A charity has raised concerns that Christians in Sudan may be subjected to torture after news that nine Christian men arrested and accused of apostasy have been subjected to severe torture.
A total of twelve men were arrested on 13th October by the National Intelligence and Security Service (NISS) whilst they were meeting at the home of a church leader in Nyala, South Darfur.
Three of the men were released without charge after two hours of questioning.
According to Christian Solidarity Worldwide (CSW), the remaining men were tortured and pressured to renounce their faith while in custody.
CSW's chief executive Mervyn Thomas said in a statement: "We are alarmed by the arrest and torture of Christians in Darfur.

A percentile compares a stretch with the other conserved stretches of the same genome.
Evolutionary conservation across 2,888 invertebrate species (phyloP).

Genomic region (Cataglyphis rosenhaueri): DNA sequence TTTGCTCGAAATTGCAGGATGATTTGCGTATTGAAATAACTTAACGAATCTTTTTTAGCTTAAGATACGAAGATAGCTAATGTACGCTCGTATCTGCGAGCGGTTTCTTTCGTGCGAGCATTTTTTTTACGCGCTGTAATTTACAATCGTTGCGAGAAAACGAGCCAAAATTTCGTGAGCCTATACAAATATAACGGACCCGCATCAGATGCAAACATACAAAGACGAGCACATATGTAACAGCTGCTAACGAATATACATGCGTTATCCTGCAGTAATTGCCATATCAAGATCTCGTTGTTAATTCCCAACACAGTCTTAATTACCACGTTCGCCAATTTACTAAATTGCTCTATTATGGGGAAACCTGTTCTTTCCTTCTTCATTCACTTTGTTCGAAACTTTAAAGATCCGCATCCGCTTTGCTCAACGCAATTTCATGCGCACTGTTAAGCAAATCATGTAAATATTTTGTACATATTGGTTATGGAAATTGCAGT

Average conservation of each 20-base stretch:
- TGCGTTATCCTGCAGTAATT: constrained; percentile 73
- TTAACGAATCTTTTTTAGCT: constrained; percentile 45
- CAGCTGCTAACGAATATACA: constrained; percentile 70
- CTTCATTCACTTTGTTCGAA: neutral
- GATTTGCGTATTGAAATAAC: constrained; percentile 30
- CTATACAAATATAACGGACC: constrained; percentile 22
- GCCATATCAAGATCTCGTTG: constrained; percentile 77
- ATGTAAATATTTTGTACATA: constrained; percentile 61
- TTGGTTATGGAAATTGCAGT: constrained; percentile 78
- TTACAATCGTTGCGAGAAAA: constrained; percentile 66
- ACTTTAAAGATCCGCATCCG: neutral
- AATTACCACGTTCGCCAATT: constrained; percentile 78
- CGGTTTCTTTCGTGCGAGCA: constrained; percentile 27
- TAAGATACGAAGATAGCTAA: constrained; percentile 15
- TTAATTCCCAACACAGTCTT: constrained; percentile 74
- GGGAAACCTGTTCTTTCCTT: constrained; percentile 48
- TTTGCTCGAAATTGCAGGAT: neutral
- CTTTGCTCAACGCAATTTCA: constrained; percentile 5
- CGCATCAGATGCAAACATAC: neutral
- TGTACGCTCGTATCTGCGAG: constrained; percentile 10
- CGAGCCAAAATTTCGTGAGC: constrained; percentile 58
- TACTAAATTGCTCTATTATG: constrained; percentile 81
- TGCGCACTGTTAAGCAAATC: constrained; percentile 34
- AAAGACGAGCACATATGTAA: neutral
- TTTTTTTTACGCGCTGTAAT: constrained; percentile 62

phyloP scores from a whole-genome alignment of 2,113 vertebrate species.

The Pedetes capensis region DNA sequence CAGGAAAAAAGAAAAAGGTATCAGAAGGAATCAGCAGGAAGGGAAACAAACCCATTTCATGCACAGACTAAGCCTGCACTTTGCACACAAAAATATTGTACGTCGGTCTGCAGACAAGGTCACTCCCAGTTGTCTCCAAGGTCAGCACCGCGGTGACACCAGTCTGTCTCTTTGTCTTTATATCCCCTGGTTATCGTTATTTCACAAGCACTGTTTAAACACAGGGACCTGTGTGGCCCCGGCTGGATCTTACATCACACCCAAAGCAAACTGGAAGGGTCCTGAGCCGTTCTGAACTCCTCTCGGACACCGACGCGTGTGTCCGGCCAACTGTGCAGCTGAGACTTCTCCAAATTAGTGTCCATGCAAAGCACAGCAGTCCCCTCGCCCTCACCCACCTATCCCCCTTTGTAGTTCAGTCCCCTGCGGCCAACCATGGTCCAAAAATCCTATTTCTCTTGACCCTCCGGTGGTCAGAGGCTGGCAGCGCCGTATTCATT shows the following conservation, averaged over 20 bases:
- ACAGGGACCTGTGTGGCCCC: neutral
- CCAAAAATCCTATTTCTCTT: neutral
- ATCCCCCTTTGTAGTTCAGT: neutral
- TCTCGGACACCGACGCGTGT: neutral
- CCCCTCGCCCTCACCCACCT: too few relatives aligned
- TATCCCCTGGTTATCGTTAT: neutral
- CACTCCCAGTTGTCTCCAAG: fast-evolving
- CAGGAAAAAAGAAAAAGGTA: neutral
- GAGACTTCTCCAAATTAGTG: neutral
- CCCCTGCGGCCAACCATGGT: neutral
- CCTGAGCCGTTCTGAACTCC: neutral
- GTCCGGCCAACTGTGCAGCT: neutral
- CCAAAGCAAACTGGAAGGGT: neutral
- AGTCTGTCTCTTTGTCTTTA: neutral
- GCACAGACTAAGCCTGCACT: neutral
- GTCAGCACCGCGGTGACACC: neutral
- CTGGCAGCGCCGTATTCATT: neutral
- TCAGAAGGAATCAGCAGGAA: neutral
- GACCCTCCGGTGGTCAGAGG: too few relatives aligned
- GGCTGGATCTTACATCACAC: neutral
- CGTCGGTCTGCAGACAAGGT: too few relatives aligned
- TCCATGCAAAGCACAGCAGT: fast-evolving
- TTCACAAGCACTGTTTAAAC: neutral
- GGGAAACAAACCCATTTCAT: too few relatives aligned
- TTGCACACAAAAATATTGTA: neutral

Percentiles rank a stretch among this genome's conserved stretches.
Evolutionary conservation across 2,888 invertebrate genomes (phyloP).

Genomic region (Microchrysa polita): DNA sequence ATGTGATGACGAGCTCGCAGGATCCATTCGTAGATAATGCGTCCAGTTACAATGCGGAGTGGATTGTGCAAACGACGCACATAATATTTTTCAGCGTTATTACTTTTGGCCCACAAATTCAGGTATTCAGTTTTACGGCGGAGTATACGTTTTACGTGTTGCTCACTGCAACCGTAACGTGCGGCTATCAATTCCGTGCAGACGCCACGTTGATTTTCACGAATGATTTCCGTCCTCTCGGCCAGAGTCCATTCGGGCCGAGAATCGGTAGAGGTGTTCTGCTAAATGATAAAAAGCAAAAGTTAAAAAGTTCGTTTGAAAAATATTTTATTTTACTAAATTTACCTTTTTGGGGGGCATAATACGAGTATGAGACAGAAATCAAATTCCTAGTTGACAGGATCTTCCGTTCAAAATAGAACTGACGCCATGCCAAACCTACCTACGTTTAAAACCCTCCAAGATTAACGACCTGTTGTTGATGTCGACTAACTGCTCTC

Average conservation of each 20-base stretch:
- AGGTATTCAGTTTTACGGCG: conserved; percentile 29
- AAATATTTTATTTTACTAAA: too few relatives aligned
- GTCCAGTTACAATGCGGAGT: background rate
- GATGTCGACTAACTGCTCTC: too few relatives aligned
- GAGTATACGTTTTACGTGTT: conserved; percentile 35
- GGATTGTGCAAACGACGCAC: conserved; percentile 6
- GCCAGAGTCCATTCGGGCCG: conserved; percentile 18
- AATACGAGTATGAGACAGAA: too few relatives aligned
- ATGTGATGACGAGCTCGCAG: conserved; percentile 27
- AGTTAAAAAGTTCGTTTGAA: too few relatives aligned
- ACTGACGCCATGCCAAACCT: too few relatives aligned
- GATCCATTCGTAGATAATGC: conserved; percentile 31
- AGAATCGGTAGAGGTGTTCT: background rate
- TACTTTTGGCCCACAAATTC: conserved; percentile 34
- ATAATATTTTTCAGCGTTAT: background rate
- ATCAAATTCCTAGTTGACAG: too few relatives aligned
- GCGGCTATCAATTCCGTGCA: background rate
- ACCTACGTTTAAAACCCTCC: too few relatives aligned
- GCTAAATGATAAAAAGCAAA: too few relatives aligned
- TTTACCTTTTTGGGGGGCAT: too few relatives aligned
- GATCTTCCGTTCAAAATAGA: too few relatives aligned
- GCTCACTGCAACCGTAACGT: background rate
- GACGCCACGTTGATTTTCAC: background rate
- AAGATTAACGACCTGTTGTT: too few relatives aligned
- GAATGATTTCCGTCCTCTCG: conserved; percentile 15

"The men, who were peacefully gathered in a private place and posed no threat to the state, were subjected to serious mistreatment and forced to renounce their faith."
Eight of the men were released on bail eight days after - only once they agreed to the demands of the NISS officers and were charged with public nuisance. At least four men required medical treatment.
The church leader was also arrested and remained in custody for a day longer as he refused to renounce his faith and was charged with apostasy under article 126 of Sudan's Criminal Code.
He has been released on bail but is required to report periodically to NISS.
Thomas said the case raised concerns over the protection of freedom of religion or belief for both Christians and other religious minorities in the capital Darfur.
He added: "We call for the charges against the men to be dropped immediately and without condition.
"This case stands out as a particularly serious and calculated violation of individual rights, and highlights the National Intelligence and Security Service's habitual use of torture."
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